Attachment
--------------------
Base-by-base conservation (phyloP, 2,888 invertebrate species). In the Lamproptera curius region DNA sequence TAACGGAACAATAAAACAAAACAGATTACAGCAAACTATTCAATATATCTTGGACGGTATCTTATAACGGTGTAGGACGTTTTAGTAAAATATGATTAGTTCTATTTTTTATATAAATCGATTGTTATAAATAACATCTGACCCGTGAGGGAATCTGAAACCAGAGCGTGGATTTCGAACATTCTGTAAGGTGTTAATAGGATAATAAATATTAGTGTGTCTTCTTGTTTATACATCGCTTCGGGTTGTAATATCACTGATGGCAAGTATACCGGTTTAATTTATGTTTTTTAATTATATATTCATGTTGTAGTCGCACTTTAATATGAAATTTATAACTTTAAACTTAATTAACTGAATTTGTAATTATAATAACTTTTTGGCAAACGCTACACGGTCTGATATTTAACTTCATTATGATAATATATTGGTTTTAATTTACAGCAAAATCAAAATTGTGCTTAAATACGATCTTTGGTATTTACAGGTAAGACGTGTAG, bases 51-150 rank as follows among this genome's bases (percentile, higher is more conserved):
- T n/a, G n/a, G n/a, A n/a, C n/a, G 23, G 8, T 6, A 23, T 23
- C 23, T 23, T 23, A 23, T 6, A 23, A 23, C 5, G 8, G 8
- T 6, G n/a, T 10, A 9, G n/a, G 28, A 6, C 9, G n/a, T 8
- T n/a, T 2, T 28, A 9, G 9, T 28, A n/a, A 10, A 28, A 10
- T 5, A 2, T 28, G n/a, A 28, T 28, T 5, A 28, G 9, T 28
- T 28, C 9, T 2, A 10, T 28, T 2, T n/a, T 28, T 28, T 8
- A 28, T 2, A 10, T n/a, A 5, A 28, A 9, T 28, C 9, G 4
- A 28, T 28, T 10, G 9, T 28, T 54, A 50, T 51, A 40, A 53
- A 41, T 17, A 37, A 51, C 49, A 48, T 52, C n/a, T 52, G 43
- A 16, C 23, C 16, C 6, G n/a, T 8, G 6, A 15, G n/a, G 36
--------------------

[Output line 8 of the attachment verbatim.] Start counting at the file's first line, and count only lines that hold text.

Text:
- A 28, T 2, A 10, T n/a, A 5, A 28, A 9, T 28, C 9, G 4